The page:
Soon after this resolution was adopted, Emmeline Pethick Lawrence explained that information about the real post-war economic conditions was unreliable, and there was no clear method to deal with returning the world to normal trade and regulations. She proposed a committee of WILPF experts on economic conditions and industrial dislocation be formed to collect information from governments, media, the Red Cross and other relief societies and actions taken by the Supreme Economic Council established by the Paris Peace Conference.

The women identified capitalism as the principal source of conflict between nations. Anticapitalist thinking was far from acceptable among the social class from which most of these women came. Yet, in a congress resolution in support of a League of Nations, it was the capitalist system, along with nationalist rivalry, that the women identified as the key challenge:

abolition of the rule of any class, and the gradual transformation in all countries of the capitalistic system, by the introduction of equal opportunity for earning and education, so that cooperation in the life of individuals and peoples may take the place of competition, and mutual help replace combat. We affirm the rights of existence, free development and self-government for individuals and nations.

They called for free trade, the removal of all customs controls, complete freedom of communications, the adoption of a universal system of coinage, weights, measures and stamps and the just regulation of labour.

Economic analysis was inserted into WILPFs Constitution of 1926, with a reference to, ‘economic justice for all, without distinction of sex, race, class or creed.’ This was adapted to a set of aims and principles that included, ‘the establishment of a just economic and social order founded on meeting the needs of all peoples and not on profit and privilege.’ This was later upgraded to, ‘WILPF sees as its ultimate goal the establishment of an international economic order founded on the principles of meeting the needs of all people and not those of profit and privilege’.

WILPF and other organizations working for peace have always found it relatively un-divisive to campaign against militarism and militarization. After all, it is hardly radical to do so. Ending the obscene waste of human and economic resources through military expenditure features in the UN Charter itself (see Article 26) and – even though it is seldom acted upon – is central to the brief of the Security Council. Far more controversial than challenging the profits of military corporations and states’ so-called ‘defence’ budgets, is pointing the finger at the system that produces, prioritizes and distributes economic resources towards these ends.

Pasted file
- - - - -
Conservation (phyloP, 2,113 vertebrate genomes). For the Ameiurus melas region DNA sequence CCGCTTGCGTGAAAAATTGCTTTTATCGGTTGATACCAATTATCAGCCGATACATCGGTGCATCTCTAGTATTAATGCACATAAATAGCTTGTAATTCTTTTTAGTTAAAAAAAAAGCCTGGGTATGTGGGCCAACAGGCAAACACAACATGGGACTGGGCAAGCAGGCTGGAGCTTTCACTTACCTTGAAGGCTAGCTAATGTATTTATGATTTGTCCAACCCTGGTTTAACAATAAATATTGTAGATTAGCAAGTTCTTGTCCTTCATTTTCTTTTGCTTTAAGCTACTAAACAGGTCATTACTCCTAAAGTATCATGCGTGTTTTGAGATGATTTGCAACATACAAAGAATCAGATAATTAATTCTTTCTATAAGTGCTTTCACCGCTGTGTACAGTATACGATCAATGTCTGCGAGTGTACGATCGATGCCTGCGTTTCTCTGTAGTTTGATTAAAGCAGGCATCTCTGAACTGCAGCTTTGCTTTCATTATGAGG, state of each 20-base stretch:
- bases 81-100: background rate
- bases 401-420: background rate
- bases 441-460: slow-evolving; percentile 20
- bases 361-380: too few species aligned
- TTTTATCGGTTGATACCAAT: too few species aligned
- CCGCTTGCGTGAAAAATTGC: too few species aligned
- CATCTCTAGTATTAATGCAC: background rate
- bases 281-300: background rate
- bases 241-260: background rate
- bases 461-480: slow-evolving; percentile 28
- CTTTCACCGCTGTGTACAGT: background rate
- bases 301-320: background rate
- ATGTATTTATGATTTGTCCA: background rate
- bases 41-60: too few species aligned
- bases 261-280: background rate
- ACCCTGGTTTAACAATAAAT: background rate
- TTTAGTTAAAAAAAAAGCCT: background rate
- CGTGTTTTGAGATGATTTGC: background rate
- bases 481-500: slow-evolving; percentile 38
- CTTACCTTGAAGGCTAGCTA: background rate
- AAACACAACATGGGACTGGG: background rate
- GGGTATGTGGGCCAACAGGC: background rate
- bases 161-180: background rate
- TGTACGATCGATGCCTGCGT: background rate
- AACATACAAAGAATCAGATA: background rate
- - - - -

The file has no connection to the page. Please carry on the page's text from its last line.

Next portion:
When the USSR disintegrated and the Cold War ended, one celebrated author touted the notion of the ‘end of history’ – there would be no more strife over alternative modes of production. The idea was widely scoffed at, and did not take hold. Nonetheless, what has become widespread during the ensuing two and a half decades is the belief that ‘there is no alternative’ to the system that won out over state communism – that we are stuck for all time with neoliberal global capitalism. The left everywhere has become disoriented. There have been encouraging surges of opposition to the policies of the IMF and World Bank, including the World Social Fora. ‘Occupy‘ has challenged the oligarchs on behalf of the 99%. But these movements are proving painfully slow to grow and cohere.

This demoralizing sense of ‘no alternative’ has impacted on the thinking of the peace and women’s movements too. Yet, we are resourced today with factual evidence of the economic oppression and inequality at the root of war, data of a scope and accuracy that the women of 1919 sorely lacked. The UN’s Human Development Report provides us annually with a clear picture of who profits and who lives in poverty. The recent scandal of the so-called Global Financial Crisis has brought to view hard evidence of the subsidy made available to the financial institutions and individuals responsible, while a hyper-capitalism is imposed upon populations through austerity measures that attack public services, and on labour standards and conditions hard won over decades.

Today, given the palpable rivalry of corporate interests and their national backers for control of resources and markets, peace activism can scarcely afford to ignore the causality of capitalism in militarization and war.